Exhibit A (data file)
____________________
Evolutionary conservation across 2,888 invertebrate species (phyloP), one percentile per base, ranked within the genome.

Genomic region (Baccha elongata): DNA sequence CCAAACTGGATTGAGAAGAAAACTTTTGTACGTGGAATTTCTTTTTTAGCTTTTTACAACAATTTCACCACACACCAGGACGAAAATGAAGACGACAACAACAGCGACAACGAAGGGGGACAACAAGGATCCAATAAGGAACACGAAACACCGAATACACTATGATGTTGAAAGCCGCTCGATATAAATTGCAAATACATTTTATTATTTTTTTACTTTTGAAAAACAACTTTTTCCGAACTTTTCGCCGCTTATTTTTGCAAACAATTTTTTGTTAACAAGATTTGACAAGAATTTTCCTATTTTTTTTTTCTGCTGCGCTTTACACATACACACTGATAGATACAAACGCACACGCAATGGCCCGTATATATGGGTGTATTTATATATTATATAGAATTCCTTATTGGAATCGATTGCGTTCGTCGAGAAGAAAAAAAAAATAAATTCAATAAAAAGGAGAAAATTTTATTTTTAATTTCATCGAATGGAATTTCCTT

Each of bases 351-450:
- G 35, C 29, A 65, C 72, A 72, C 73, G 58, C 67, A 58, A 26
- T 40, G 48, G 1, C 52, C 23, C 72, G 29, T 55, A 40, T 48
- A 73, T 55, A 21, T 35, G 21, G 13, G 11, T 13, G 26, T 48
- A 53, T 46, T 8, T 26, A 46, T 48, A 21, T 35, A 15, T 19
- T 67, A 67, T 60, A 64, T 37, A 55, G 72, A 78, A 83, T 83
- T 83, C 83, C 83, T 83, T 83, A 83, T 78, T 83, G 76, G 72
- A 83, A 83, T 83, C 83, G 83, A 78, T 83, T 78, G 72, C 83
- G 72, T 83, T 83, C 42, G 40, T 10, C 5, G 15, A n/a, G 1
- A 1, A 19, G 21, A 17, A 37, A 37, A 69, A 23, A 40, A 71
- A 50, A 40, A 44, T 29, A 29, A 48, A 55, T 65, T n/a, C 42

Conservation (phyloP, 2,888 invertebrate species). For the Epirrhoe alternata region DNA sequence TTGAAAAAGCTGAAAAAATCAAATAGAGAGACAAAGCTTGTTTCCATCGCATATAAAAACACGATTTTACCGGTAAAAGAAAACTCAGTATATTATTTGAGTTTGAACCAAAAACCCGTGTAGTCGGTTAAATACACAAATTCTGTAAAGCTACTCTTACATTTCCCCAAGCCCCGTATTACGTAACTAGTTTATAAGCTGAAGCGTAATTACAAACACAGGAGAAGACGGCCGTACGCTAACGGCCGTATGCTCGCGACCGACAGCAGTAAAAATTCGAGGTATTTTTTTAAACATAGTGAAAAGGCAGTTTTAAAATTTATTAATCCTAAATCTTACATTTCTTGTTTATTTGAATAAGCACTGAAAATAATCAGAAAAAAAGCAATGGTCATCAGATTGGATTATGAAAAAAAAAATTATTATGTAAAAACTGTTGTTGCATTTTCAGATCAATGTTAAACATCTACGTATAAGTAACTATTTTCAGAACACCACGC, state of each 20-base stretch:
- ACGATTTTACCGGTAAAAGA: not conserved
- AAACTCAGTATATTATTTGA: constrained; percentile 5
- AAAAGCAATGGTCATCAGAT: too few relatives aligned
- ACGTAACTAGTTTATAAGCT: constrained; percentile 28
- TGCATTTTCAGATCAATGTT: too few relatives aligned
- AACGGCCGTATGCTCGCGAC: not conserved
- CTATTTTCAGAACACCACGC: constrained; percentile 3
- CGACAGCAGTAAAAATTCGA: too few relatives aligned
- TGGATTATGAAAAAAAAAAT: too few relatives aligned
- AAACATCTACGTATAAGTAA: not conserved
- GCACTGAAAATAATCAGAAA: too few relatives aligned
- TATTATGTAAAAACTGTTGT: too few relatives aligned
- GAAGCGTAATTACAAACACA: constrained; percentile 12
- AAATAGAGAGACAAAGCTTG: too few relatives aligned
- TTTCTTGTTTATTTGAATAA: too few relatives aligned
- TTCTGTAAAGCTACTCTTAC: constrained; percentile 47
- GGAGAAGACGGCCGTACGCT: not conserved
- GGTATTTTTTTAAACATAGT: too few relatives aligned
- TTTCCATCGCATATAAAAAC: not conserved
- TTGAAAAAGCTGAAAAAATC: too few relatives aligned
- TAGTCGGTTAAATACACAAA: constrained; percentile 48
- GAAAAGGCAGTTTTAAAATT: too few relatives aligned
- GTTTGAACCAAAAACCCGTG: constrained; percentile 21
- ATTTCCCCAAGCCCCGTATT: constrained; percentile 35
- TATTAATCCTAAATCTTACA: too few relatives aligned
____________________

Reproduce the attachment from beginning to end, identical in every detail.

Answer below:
Evolutionary conservation across 2,888 invertebrate species (phyloP), one percentile per base, ranked within the genome.

Genomic region (Baccha elongata): DNA sequence CCAAACTGGATTGAGAAGAAAACTTTTGTACGTGGAATTTCTTTTTTAGCTTTTTACAACAATTTCACCACACACCAGGACGAAAATGAAGACGACAACAACAGCGACAACGAAGGGGGACAACAAGGATCCAATAAGGAACACGAAACACCGAATACACTATGATGTTGAAAGCCGCTCGATATAAATTGCAAATACATTTTATTATTTTTTTACTTTTGAAAAACAACTTTTTCCGAACTTTTCGCCGCTTATTTTTGCAAACAATTTTTTGTTAACAAGATTTGACAAGAATTTTCCTATTTTTTTTTTCTGCTGCGCTTTACACATACACACTGATAGATACAAACGCACACGCAATGGCCCGTATATATGGGTGTATTTATATATTATATAGAATTCCTTATTGGAATCGATTGCGTTCGTCGAGAAGAAAAAAAAAATAAATTCAATAAAAAGGAGAAAATTTTATTTTTAATTTCATCGAATGGAATTTCCTT

Each of bases 351-450:
- G 35, C 29, A 65, C 72, A 72, C 73, G 58, C 67, A 58, A 26
- T 40, G 48, G 1, C 52, C 23, C 72, G 29, T 55, A 40, T 48
- A 73, T 55, A 21, T 35, G 21, G 13, G 11, T 13, G 26, T 48
- A 53, T 46, T 8, T 26, A 46, T 48, A 21, T 35, A 15, T 19
- T 67, A 67, T 60, A 64, T 37, A 55, G 72, A 78, A 83, T 83
- T 83, C 83, C 83, T 83, T 83, A 83, T 78, T 83, G 76, G 72
- A 83, A 83, T 83, C 83, G 83, A 78, T 83, T 78, G 72, C 83
- G 72, T 83, T 83, C 42, G 40, T 10, C 5, G 15, A n/a, G 1
- A 1, A 19, G 21, A 17, A 37, A 37, A 69, A 23, A 40, A 71
- A 50, A 40, A 44, T 29, A 29, A 48, A 55, T 65, T n/a, C 42

Conservation (phyloP, 2,888 invertebrate species). For the Epirrhoe alternata region DNA sequence TTGAAAAAGCTGAAAAAATCAAATAGAGAGACAAAGCTTGTTTCCATCGCATATAAAAACACGATTTTACCGGTAAAAGAAAACTCAGTATATTATTTGAGTTTGAACCAAAAACCCGTGTAGTCGGTTAAATACACAAATTCTGTAAAGCTACTCTTACATTTCCCCAAGCCCCGTATTACGTAACTAGTTTATAAGCTGAAGCGTAATTACAAACACAGGAGAAGACGGCCGTACGCTAACGGCCGTATGCTCGCGACCGACAGCAGTAAAAATTCGAGGTATTTTTTTAAACATAGTGAAAAGGCAGTTTTAAAATTTATTAATCCTAAATCTTACATTTCTTGTTTATTTGAATAAGCACTGAAAATAATCAGAAAAAAAGCAATGGTCATCAGATTGGATTATGAAAAAAAAAATTATTATGTAAAAACTGTTGTTGCATTTTCAGATCAATGTTAAACATCTACGTATAAGTAACTATTTTCAGAACACCACGC, state of each 20-base stretch:
- ACGATTTTACCGGTAAAAGA: not conserved
- AAACTCAGTATATTATTTGA: constrained; percentile 5
- AAAAGCAATGGTCATCAGAT: too few relatives aligned
- ACGTAACTAGTTTATAAGCT: constrained; percentile 28
- TGCATTTTCAGATCAATGTT: too few relatives aligned
- AACGGCCGTATGCTCGCGAC: not conserved
- CTATTTTCAGAACACCACGC: constrained; percentile 3
- CGACAGCAGTAAAAATTCGA: too few relatives aligned
- TGGATTATGAAAAAAAAAAT: too few relatives aligned
- AAACATCTACGTATAAGTAA: not conserved
- GCACTGAAAATAATCAGAAA: too few relatives aligned
- TATTATGTAAAAACTGTTGT: too few relatives aligned
- GAAGCGTAATTACAAACACA: constrained; percentile 12
- AAATAGAGAGACAAAGCTTG: too few relatives aligned
- TTTCTTGTTTATTTGAATAA: too few relatives aligned
- TTCTGTAAAGCTACTCTTAC: constrained; percentile 47
- GGAGAAGACGGCCGTACGCT: not conserved
- GGTATTTTTTTAAACATAGT: too few relatives aligned
- TTTCCATCGCATATAAAAAC: not conserved
- TTGAAAAAGCTGAAAAAATC: too few relatives aligned
- TAGTCGGTTAAATACACAAA: constrained; percentile 48
- GAAAAGGCAGTTTTAAAATT: too few relatives aligned
- GTTTGAACCAAAAACCCGTG: constrained; percentile 21
- ATTTCCCCAAGCCCCGTATT: constrained; percentile 35
- TATTAATCCTAAATCTTACA: too few relatives aligned